in Houston, Texas
Austin bag ban up for vote, could go into effect in 2013; see Texas Watchdog story on cost inflation in city estimates
Friday, Feb 10, 2012, 11:29AM CST
By Mark Lisheron

Hoping to keep a captive public guessing, Austin waste officials still aren’t quite sure what kind of ban on plastic bags they want, but they are sure it is time to vote on it.

The City Council has scheduled yet another public hearing prior to taking a vote March 1, according to a story by the Austin American-Statesman.

Bob Gedert, director of Austin Resource Recovery, now thinks March of 2013 is the perfect time to prevent shoppers from taking home their groceries in inexpensive, disposable plastic bags.

He thinks. Maybe. He’s pretty sure.

Less than a year ago, Gedert thought Austin ought to ease into a ban, maybe in 2016. Then he thought 2014 might be better.

But there has been so much to think about since Gedert and the city started to get serious about the locust-like plague of plastic grocery bags swirling, tumbling, clotting and generally blighting Austin.

There was the matter of criminalizing the bags, making it a Class C misdemeanor to continue to bag groceries and other goods in them. And deciding that it really didn’t make any difference whether the actual estimated cost to clean up plastic bags was as much as $600,000 less than thought because of Gedert’s miscalculation.

Gedert had once considered charging a fee for the bags, providing a small discomfort on the way to the greater irritant. He had trouble deciding if the city should charge by the bag or the transaction.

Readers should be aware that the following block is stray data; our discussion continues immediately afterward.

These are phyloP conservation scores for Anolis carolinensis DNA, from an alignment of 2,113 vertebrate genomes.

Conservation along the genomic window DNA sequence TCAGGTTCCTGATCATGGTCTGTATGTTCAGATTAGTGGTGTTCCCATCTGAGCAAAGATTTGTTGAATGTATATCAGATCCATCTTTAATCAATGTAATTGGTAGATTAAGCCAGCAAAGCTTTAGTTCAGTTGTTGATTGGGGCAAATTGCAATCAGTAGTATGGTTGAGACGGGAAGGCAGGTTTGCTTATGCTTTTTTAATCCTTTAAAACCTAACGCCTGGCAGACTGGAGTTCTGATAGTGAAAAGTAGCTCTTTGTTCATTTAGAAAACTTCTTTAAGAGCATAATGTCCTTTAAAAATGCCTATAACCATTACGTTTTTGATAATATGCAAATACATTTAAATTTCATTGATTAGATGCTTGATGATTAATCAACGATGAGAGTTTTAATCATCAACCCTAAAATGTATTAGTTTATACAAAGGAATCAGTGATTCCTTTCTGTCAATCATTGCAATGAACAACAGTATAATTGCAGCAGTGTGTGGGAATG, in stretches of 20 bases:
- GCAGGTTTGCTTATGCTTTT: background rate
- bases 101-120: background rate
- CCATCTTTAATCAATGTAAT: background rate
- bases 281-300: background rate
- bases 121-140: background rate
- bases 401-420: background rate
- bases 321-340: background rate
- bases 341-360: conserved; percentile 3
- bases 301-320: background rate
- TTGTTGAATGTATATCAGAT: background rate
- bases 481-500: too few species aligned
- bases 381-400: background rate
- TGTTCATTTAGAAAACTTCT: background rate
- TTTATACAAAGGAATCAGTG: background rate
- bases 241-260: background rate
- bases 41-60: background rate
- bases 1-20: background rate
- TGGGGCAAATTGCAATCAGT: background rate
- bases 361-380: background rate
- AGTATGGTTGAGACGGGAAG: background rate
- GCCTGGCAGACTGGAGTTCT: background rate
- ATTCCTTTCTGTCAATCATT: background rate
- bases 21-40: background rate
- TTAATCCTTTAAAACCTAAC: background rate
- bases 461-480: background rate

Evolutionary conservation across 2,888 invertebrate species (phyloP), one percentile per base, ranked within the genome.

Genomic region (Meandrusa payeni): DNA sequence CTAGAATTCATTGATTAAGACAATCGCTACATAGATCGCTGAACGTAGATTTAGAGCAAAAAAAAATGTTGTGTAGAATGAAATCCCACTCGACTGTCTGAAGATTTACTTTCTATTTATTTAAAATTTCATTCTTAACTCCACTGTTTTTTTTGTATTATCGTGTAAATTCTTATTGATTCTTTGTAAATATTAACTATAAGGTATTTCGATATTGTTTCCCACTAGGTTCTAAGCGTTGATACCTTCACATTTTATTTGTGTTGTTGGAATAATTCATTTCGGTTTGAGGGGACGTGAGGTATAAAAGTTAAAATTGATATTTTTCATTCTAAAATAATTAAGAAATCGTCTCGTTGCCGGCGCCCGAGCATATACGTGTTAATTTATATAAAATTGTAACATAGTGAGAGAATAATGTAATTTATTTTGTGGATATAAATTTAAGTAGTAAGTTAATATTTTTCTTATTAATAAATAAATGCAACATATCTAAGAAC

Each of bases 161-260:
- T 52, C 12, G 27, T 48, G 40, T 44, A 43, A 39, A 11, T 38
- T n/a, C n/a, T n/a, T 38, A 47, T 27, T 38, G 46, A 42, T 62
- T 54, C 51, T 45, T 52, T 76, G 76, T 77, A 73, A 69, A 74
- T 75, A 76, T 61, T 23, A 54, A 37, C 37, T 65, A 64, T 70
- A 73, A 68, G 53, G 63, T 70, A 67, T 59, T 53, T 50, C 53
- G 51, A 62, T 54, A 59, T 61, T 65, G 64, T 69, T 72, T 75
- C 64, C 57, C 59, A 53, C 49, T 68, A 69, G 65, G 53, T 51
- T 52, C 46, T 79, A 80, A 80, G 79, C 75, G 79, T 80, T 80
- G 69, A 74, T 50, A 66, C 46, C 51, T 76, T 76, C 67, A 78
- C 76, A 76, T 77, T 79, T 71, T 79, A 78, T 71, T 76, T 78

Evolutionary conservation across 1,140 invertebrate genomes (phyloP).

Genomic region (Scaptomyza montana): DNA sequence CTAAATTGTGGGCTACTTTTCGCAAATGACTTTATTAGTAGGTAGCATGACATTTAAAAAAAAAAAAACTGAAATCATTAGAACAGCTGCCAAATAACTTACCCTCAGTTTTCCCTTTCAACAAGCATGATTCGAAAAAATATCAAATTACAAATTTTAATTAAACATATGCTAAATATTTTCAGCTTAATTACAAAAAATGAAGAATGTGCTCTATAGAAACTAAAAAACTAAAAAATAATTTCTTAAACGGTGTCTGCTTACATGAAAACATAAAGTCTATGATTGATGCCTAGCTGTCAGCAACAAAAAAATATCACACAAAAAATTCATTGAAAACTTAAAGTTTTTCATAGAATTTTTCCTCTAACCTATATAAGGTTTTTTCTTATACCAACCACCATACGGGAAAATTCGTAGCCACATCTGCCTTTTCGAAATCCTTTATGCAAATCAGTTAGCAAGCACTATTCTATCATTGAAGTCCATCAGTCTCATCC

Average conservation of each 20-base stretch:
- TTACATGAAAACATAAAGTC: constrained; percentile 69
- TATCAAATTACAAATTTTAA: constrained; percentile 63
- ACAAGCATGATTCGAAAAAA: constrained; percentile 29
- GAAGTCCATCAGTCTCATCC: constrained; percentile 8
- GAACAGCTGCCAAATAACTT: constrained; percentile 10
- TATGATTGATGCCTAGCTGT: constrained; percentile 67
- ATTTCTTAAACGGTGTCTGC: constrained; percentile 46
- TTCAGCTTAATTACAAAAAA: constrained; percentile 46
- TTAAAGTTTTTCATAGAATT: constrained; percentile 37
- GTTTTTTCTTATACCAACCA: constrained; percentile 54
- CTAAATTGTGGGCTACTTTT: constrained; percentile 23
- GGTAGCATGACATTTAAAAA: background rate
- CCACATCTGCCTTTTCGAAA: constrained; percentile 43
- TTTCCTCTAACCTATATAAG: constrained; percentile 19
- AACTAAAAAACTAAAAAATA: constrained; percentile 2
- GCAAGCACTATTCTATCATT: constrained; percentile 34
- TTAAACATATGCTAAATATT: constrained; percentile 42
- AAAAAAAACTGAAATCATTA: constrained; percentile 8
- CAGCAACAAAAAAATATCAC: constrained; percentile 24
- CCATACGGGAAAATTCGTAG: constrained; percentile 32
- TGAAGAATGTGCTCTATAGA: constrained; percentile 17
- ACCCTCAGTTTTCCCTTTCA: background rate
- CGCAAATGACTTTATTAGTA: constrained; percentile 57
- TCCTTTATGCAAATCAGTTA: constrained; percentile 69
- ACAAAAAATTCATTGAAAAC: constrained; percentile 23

No matter. We’ll skip the interim fee period altogether and go right to the plastic bag ban, Gedert told the council. But what, several council members asked, are we to do about paper bags, the exclusion of which prompted lawsuits in California.

Mayor Lee Leffingwell, a plastic bag banner from way back, says he isn’t sure about banning paper because they can be recycled easily and cheaply, two words rarely used during this entire plastic bag debate.

Gedert wonders why paper bags should be banned when the council sought exemptions for paper and plastic for bagging meat and produce. Can’t the cost of cleaning up bags for bulk goods and those big, billowy dry cleaning bags be over-estimated, too, without resorting to an exemption?

And in whose pocket is a council eager to grant exemptions for booze, wine and beer bags, bags for carry-out food and those windsock-like newspaper sleeves?

The list of cities around the country passing bag bans is growing and so, too, are the lawsuits contending the bans are overreaching and selectively punitive.

So very many questions, so little time and so confusing for Austin. Gedert thinks he has that worked out, too. Whatever the city comes up with by March 1 will be fully explained in a two-year, $2 million education program, Gedert says.

For taxpayers, paid by taxpayers.

Contact Mark Lisheron at 512-299-2318 or or on Twitter at @marktxwatchdog.

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Photo of groceries by flickr user Librarian By Day, used via a Creative Commons license.

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